DENVER -- Colorado Parks and Wildlife has a stern warning for people who live in wilderness areas: please bear-proof your home.
This includes removing bird feeders, using bear-proof garbage cans, not putting trash out until the morning it's collected, shutting garage doors and keeping house doors locked.
If a bear gets food or trash from your home, state law requires you to legally remove the food source. If you don't, you can be warned, then fined.
CPW fines start at $50.
Starting in 2019, CPW implemented a new system to track wildlife calls and responses.
So far this year, the agency has received 3,687 calls/reports of bear activity. In 2,368 cases, CPW offered advice and education. And in 787 cases, CPW responded in-person.
So far this year, 80 bears have been euthanized for various reasons, including human interactions and attacking livestock.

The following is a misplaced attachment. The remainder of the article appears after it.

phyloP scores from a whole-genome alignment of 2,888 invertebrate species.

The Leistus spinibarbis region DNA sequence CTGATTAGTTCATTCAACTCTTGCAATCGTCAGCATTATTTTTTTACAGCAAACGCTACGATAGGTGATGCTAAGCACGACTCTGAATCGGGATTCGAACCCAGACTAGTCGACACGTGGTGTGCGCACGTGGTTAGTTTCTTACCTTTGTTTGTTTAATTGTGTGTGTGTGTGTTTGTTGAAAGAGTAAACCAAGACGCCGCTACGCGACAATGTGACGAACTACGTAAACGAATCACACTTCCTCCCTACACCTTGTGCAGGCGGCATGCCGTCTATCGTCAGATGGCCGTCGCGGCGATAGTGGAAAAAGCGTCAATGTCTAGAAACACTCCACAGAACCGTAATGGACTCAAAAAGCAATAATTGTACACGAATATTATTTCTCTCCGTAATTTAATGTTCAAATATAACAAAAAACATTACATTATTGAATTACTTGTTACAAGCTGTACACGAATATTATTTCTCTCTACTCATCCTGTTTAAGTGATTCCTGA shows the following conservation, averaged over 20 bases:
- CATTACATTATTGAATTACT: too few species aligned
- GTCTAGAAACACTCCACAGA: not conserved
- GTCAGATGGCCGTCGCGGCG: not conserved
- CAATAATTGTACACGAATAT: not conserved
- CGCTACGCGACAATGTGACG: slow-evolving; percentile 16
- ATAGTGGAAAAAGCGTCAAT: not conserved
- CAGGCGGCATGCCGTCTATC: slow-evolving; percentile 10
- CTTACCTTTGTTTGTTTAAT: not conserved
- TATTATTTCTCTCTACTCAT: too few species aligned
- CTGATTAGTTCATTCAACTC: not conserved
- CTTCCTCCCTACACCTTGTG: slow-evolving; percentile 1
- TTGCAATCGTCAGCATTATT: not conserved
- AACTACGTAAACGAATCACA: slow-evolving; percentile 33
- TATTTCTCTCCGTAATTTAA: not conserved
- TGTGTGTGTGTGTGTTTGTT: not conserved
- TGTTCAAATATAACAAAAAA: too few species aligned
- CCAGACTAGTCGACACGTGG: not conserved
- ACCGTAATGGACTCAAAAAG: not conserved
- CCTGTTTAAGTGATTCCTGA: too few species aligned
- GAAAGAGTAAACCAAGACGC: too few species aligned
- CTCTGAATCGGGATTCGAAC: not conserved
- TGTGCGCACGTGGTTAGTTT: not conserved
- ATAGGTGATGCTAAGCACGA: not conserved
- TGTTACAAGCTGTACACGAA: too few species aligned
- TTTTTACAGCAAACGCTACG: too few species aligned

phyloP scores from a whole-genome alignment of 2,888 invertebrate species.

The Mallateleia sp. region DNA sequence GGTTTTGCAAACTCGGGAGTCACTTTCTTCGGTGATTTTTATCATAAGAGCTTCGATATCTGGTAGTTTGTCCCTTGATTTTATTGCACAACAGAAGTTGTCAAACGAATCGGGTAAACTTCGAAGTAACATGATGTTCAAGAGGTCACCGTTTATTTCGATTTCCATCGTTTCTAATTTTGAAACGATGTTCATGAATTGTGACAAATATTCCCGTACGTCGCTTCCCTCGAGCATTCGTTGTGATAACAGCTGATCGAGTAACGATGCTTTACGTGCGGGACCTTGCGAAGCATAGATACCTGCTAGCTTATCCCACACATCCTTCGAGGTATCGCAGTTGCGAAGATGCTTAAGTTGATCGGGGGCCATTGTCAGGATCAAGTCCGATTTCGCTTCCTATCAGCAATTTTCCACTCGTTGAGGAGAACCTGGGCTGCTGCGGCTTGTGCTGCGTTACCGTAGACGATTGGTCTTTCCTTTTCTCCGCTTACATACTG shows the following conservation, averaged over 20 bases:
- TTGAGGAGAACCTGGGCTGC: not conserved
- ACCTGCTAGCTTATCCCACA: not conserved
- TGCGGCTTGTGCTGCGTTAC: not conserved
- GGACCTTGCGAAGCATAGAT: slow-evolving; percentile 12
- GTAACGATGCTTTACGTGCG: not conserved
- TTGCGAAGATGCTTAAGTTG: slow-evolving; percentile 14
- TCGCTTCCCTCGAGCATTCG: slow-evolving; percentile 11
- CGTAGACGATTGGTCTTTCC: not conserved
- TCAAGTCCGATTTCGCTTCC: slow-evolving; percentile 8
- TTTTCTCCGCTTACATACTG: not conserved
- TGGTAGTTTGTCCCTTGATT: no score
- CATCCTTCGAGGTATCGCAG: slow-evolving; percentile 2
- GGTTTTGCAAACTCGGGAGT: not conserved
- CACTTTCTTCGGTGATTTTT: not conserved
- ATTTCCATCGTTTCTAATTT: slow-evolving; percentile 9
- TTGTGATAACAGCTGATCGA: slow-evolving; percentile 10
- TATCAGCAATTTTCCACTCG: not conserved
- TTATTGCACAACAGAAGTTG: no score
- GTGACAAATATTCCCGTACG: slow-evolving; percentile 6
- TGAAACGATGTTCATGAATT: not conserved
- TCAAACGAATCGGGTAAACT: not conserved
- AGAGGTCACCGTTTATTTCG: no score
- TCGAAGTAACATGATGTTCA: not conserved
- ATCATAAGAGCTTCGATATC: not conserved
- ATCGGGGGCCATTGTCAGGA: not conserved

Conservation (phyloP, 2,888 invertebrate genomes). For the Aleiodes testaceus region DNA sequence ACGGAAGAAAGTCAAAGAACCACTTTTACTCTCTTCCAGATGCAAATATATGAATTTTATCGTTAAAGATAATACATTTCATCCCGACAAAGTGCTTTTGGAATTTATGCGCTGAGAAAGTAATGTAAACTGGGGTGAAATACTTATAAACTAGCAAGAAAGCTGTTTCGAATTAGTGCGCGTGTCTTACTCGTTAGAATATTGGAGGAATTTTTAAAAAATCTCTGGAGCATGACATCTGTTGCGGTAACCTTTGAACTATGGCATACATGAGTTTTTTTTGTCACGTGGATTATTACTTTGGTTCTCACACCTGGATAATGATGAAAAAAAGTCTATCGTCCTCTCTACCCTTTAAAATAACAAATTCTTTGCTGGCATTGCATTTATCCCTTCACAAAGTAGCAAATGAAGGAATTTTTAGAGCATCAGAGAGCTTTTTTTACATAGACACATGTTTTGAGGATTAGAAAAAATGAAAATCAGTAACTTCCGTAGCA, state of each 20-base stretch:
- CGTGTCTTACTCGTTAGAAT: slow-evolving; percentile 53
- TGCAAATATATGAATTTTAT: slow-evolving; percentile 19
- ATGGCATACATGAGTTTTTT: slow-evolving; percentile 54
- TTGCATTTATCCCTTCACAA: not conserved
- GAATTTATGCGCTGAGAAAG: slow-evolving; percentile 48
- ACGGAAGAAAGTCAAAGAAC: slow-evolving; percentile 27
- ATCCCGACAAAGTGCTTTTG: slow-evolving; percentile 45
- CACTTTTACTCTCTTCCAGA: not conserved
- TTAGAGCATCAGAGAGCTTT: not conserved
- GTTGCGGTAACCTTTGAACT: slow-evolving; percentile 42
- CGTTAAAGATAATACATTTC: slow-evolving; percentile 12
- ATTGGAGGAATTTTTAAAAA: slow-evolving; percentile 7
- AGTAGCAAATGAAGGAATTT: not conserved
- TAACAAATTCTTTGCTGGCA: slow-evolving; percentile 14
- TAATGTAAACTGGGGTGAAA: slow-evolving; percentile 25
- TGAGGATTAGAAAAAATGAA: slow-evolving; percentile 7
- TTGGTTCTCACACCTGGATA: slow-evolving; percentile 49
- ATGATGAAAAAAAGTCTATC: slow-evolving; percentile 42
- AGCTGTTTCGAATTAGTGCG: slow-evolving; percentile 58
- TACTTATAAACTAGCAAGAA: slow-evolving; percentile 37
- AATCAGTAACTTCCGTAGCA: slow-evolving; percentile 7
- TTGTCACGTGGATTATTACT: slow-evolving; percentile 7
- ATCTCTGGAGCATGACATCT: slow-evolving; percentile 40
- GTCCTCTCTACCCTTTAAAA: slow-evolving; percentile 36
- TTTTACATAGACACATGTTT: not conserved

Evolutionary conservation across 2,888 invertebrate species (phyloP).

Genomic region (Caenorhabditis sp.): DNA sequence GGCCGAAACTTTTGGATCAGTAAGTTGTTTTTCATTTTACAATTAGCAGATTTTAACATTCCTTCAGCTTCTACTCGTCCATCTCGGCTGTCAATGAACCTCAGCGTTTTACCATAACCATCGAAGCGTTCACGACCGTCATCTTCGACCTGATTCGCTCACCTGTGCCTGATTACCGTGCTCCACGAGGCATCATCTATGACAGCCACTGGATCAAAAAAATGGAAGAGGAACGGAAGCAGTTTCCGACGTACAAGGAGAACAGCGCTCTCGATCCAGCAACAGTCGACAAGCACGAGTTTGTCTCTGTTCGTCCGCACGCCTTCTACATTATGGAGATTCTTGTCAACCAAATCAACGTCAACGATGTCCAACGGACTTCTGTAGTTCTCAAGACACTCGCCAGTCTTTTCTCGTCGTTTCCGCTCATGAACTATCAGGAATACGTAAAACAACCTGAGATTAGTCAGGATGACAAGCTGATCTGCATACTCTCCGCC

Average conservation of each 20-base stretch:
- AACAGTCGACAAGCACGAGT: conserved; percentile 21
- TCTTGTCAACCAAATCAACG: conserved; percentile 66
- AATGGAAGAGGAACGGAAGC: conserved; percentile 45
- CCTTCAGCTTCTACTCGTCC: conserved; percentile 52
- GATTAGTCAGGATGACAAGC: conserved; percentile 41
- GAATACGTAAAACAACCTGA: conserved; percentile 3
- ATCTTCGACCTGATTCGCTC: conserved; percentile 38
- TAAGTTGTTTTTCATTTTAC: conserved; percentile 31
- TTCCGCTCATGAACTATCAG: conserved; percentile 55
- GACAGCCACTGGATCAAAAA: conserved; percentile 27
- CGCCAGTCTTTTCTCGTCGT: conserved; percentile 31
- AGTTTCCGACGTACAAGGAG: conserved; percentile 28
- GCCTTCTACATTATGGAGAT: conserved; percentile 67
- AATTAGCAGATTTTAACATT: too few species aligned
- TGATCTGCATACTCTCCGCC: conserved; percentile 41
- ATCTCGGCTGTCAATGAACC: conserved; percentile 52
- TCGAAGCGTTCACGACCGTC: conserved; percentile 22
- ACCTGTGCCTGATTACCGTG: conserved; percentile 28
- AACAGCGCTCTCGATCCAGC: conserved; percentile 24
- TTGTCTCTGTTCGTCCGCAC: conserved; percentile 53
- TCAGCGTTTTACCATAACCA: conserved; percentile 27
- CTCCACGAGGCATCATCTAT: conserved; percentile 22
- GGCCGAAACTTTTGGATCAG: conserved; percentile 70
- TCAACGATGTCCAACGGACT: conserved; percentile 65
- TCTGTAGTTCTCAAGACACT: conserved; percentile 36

Last year, 63 bears were euthanized and in 2017, 216 bears were. That large number is partially because a late freeze killed a lot of the bears' natural food.
Meanwhile, Pitkin County and Aspen are seeing an increase in bear activity.
Aspen has had more than 250 calls about bears, including 20 cases in which the animals have gotten into homes.
Aspen has given out 17 trash-related fines, while nearby Snowmass has given out 19.
The fines in Aspen start at $250, and go up to $999 and a mandatory court appearance for the third offense.